Uresti files bills to increase smoking age, ban sugary drinks from public schools
AUSTIN — State Sen. Carlos Uresti filed health legislation on Thursday that would raise the legal smoking age in Texas to 21, ban the sale of sugary drinks at public schools, and stem the abuse of opioid drugs.
Uresti also filed bills that would allow online voter registration, provide assistance to pregnant teenagers and teen mothers in danger of dropping out of school; and prevent corporations from skirting payment of the hotel/motel tax.
Senate Bill 313 would increase the legal age to purchase, possess, or consume tobacco products in Texas from 18 to 21 years of age.
Uresti — noting that tobacco use kills more people than alcohol, AIDS, car crashes, illegal drugs, murders, and suicides combined — said the state has an obligation to discourage young people from taking up a habit that is likely to shorten their lives.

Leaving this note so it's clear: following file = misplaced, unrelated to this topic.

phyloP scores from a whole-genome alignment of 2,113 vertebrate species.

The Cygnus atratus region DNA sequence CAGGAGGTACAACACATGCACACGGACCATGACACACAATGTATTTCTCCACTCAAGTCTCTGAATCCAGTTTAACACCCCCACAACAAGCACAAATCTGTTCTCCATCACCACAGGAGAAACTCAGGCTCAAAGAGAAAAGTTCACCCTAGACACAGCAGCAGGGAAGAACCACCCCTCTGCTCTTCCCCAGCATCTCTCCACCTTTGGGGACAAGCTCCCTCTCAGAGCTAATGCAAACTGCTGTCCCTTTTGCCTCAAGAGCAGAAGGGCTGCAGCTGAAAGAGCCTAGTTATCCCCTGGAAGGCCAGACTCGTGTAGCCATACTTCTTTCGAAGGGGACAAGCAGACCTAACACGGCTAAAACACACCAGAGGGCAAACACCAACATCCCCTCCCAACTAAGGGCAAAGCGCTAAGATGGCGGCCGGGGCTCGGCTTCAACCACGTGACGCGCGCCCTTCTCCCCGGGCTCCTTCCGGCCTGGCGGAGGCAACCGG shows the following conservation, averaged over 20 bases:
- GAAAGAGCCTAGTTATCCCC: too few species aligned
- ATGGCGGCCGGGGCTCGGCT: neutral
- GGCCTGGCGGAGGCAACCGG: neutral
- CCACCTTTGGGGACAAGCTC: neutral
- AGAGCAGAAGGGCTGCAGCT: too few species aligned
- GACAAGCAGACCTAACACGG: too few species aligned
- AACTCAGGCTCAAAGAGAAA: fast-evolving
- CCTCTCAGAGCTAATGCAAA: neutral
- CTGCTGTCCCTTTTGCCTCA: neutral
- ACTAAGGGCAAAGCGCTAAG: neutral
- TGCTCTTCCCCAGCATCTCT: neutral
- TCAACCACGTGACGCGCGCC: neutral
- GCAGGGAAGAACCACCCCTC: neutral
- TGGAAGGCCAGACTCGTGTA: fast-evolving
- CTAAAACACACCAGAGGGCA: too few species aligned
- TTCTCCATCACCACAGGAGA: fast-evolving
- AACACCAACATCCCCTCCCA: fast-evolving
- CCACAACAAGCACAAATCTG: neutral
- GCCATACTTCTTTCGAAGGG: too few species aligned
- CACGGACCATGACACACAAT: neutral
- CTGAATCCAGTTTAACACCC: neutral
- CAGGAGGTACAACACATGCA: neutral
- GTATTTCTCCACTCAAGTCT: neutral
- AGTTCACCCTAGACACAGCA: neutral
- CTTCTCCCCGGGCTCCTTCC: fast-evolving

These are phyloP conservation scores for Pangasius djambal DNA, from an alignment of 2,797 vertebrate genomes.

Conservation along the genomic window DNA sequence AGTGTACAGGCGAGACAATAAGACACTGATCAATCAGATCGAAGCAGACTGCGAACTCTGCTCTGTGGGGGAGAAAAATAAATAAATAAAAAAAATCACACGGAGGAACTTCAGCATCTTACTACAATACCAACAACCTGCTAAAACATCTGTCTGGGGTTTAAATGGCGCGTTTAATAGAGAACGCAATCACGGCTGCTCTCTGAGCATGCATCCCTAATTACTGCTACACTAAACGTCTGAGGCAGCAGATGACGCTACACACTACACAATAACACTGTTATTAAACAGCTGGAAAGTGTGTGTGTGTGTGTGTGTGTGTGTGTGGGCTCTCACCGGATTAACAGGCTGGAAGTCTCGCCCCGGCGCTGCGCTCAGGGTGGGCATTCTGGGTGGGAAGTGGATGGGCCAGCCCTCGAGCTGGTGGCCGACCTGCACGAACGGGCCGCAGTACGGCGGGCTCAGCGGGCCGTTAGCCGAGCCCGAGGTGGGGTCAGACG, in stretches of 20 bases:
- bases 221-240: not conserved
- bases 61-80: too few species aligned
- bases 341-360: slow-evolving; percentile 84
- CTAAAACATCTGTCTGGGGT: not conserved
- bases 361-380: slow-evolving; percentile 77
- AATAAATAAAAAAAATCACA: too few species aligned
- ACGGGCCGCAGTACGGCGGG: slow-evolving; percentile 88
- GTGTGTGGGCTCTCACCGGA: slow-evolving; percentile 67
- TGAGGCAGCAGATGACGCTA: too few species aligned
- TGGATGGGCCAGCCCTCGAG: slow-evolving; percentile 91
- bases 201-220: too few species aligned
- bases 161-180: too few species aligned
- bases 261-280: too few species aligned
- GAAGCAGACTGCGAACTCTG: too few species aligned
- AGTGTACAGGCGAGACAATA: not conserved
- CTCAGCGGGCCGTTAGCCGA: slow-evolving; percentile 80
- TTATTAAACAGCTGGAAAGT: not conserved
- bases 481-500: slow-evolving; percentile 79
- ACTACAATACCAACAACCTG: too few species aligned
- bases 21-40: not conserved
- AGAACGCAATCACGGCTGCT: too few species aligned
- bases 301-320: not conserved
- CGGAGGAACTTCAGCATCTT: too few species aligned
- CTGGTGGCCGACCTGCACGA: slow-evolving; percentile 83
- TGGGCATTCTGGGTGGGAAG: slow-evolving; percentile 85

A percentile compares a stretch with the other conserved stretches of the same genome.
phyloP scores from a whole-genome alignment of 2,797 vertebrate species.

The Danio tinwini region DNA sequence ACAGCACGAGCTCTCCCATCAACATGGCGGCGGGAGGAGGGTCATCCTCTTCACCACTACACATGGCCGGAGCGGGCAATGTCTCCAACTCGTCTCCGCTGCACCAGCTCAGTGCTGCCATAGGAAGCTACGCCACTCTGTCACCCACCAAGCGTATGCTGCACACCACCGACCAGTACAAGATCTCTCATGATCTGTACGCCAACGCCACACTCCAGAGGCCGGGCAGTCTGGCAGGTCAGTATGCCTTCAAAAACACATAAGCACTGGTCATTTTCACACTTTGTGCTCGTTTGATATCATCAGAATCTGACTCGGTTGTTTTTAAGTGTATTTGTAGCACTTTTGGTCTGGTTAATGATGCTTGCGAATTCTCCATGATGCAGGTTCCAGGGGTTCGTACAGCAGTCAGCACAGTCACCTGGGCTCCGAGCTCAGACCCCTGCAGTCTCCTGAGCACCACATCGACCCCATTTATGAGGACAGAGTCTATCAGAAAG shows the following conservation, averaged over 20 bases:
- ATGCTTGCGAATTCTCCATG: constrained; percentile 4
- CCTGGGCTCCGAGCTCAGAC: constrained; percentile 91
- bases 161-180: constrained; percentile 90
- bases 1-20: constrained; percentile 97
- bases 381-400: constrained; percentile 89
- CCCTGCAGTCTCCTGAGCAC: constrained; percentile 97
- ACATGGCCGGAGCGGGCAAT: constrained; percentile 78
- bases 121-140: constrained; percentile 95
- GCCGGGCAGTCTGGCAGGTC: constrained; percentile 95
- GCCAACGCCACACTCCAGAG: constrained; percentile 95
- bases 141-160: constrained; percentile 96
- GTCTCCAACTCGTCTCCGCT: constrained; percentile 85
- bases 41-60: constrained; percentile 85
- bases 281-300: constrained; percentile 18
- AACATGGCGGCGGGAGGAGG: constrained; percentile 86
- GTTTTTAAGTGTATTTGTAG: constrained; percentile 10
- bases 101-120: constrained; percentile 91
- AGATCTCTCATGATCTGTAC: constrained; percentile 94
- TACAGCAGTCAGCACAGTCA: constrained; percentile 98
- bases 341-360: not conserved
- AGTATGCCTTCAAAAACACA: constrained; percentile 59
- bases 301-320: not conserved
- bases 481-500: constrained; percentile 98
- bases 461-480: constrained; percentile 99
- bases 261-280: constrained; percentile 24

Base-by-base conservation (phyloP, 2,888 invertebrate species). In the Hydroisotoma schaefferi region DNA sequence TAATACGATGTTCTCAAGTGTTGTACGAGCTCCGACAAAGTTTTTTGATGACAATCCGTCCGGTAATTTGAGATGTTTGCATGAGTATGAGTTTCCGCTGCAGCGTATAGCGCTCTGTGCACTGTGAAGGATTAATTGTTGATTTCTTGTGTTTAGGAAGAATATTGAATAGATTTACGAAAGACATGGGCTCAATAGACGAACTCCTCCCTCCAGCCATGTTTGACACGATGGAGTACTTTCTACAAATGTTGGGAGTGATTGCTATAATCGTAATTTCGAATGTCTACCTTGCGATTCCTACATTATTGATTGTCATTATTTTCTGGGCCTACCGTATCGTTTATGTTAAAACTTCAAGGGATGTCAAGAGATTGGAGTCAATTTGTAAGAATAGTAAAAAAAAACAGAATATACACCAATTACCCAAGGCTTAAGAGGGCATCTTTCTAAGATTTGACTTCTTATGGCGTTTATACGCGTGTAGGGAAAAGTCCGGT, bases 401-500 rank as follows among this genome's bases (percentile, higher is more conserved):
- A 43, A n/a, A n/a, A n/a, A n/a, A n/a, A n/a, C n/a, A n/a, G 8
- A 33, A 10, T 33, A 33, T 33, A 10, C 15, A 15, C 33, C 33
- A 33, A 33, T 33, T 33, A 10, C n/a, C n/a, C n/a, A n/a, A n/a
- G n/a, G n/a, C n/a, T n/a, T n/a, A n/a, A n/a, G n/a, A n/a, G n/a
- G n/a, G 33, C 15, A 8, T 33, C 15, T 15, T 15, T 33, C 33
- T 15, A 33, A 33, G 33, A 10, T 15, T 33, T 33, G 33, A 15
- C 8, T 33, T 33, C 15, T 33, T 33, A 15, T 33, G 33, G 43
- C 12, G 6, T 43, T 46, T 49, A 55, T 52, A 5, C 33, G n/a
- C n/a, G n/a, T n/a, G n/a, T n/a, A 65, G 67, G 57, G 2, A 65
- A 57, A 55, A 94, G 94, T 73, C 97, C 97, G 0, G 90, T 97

“If we are serious about stemming the epidemic of tobacco-related diseases and the misery they cause, we must steer people away from the potentially devastating choice of addiction,” Uresti said. “This bill recognizes and takes advantage of a simple fact. The later one tries that first cigarette, the less likely they are to become a lifetime user.”
Conversely, according to studies, the earlier a child first tries smoking, the higher their chances of ultimately becoming a regular smoker and the less likely they are to quit. Research also shows that people who began smoking at an early age have a higher risk of contracting lung cancer or experiencing a range of risk factors and health problems in adulthood.
According to the Campaign for Tobacco Free Kids, some 24,500 adult Texans die each year from smoking, and 503,000 kids currently under the age of 18 will die prematurely from tobacco. Moreover, the annual health care cost of smoking in Texas is more than $5.8 billion, including $1.6 billion by Medicaid.
“By increasing the age for the legal purchase, possession, and use of tobacco to 21, we can reduce access to this deadly product, saving money and, more importantly, lives,” Uresti said.
Responding to the epidemic of childhood obesity in Texas, Uresti filed Senate Bill 317, which would prohibit the sale of sugary drinks in public schools.